How to create a chemicals inventory
07/06/2022 / General help and advice / posted by
If you are moving chemicals to a new location, it is essential that you create an inventory detailing all the substances being handled and transported.
A chemicals inventory will identify any potential safety risks so that everyone involved in the relocation project knows what substances they will be handling and if they need to be kept in certain conditions.
To create a chemical inventory, a record must be made of the every substance and its chemical name, along with the following details:
- The hazard class the chemical belongs to
- The product name
- The name of the manufacturer and their contact information
- The type of container it is stored in and its capacity
- The Material Safety Data Sheets (MSDS). These are technical documents which provide information on controlled products, including a hazard evaluation relating to handling and storage and what procedures must be followed if anyone is exposed to the chemical.
- Date of purchase – this is because some chemicals have a limited shelf life. This detail will help you identify anything which should be safely disposed of before the move
- The quantity of each type of chemical
What are the different hazard classes?
There are nine hazard classes chemicals can belong to:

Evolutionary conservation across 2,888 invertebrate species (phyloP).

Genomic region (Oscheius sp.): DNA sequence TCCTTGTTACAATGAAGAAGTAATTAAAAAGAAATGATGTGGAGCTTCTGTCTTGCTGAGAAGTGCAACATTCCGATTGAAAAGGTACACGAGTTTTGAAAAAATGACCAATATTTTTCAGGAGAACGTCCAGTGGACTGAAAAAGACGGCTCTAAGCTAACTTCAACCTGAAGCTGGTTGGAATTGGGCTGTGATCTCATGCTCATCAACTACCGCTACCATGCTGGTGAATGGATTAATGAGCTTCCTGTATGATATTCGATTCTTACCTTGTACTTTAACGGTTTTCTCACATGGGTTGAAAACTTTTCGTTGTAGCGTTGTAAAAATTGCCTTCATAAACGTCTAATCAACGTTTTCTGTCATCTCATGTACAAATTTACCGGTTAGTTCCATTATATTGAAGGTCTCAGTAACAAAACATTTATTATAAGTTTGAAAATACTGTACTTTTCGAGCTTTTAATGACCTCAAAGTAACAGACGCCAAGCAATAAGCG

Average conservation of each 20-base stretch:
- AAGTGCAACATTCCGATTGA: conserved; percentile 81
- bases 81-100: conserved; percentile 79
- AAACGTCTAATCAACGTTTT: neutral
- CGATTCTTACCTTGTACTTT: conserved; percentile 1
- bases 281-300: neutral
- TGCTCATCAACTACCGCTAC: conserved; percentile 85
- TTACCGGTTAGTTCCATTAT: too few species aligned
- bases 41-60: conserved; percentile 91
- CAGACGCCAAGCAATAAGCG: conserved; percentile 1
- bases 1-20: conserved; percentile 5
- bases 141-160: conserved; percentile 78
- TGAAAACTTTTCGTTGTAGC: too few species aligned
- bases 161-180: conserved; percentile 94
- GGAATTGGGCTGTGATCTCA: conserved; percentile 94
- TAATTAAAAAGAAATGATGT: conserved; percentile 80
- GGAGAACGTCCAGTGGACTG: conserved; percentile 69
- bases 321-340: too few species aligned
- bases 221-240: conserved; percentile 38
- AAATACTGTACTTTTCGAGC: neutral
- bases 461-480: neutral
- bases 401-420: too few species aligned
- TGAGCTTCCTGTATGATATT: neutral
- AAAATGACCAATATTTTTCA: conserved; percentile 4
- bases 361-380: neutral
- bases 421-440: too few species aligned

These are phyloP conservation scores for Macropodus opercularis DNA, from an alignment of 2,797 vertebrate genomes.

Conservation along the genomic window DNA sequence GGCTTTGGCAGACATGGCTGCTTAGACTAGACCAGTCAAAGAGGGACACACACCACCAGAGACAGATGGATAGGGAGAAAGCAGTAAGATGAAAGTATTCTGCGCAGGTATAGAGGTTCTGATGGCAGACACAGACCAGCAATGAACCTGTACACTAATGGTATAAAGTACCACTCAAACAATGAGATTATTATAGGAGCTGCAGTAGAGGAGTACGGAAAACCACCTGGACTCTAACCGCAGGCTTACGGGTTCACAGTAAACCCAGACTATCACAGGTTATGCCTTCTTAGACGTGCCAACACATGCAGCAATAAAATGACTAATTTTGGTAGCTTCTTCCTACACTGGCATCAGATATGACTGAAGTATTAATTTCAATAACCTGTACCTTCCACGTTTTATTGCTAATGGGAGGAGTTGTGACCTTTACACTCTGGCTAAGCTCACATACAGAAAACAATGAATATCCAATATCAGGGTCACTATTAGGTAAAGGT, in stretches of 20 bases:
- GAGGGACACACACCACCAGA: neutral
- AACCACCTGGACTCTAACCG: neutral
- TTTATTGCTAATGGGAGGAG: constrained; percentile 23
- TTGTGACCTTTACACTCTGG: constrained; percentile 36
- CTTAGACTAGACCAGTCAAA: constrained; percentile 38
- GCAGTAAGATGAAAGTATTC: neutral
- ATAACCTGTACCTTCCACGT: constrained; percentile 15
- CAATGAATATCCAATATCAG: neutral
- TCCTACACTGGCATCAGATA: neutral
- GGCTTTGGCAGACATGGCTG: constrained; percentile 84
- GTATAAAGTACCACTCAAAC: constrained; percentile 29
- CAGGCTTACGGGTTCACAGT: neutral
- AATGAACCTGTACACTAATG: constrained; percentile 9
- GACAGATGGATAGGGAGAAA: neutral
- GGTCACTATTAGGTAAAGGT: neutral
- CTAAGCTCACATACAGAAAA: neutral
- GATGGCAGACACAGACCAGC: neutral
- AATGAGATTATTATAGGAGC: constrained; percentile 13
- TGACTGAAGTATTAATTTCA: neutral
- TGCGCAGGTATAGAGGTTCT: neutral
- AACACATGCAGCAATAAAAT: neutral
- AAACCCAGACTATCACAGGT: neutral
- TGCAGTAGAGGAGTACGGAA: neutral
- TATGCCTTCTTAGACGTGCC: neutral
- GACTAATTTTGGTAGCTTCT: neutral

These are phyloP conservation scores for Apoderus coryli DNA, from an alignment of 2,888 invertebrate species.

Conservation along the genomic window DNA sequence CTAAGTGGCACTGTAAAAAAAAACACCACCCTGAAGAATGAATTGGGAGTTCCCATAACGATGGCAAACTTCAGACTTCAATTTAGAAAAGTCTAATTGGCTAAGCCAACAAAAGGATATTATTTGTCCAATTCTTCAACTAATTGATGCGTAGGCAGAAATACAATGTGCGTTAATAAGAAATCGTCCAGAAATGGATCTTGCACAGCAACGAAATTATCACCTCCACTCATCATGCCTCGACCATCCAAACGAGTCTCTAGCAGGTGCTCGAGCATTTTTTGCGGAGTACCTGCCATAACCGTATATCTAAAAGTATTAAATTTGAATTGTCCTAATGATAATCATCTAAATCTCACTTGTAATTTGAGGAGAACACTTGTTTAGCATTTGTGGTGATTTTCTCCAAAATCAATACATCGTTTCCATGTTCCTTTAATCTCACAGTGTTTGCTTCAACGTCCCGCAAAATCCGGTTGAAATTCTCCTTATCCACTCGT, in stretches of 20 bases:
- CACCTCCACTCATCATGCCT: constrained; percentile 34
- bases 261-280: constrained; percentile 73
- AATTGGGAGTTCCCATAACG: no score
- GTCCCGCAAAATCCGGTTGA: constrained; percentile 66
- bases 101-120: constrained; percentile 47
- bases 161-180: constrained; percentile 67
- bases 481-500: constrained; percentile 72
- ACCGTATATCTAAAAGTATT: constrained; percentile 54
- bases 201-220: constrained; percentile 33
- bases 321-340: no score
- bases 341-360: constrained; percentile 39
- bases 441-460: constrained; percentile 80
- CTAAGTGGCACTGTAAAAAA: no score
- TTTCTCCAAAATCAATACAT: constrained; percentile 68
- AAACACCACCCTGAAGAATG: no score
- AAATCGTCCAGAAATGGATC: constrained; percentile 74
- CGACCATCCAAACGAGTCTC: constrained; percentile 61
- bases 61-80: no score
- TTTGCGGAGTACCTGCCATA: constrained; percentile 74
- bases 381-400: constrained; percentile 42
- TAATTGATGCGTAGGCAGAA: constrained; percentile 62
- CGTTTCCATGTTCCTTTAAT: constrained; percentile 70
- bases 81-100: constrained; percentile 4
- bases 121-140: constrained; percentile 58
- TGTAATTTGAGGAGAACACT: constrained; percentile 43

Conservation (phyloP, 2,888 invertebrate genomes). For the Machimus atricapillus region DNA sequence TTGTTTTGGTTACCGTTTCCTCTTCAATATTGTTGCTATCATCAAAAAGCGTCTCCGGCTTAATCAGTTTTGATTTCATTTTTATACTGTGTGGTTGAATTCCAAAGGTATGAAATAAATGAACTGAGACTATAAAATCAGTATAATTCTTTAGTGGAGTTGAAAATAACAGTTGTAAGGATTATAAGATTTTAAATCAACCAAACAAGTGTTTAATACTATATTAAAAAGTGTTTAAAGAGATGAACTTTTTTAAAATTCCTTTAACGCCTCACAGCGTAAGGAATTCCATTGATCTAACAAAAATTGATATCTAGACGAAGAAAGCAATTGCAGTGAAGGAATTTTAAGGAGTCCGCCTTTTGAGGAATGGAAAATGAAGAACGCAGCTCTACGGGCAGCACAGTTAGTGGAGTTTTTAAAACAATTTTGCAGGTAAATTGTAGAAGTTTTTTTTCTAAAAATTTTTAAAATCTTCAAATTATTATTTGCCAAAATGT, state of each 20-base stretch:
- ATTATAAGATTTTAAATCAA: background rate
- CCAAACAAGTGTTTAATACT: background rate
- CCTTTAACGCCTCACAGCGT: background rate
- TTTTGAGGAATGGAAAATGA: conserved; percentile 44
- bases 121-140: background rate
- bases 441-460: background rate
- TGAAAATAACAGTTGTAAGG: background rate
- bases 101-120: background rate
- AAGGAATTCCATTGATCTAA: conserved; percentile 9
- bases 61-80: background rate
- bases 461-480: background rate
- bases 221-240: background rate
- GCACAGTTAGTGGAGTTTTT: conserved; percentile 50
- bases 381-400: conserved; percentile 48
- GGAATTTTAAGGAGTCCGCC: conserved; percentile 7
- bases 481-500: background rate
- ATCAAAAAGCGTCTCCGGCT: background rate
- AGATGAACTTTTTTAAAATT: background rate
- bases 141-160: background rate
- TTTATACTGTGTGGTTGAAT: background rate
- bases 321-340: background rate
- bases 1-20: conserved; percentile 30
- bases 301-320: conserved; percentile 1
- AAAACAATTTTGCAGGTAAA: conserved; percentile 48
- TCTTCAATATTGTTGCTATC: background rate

- Class 1 – explosive substances
- Class 2 – gases – this class is further broken down into flammable gases, non-flammable and non-toxic gases which could cause asphyxiation and toxic gases
- Class 3 – flammable liquids
- Class 4 – flammable solids – this class is broken down into self-reactive substances and solid desensitised explosives; substances liable to spontaneous combustion; and substances which emit flammable gases when in contact with water
- Class 5 – Oxidising substances and organic peroxides
- Class 6 – Toxic and infectious substances
- Class 7- Radioactive material
- Class 8 – Corrosive substances
- Class 9 – Miscellaneous dangerous substances and articles
Once the chemicals inventory has been completed, it should be given to a dangerous goods safety advisor (DGSA) who can make sure any dangerous goods are kept separate from any other items involved in the move. They will also advise you on how the dangerous goods should be labelled and packed.
All paperwork should be completed and signed off by the DGSA and an ADR-trained driver before the chemicals are moved.
Even if you are not planning a laboratory relocation, it is a good idea to have a comprehensive inventory of all the chemicals on your site along with details of where they are stored and used.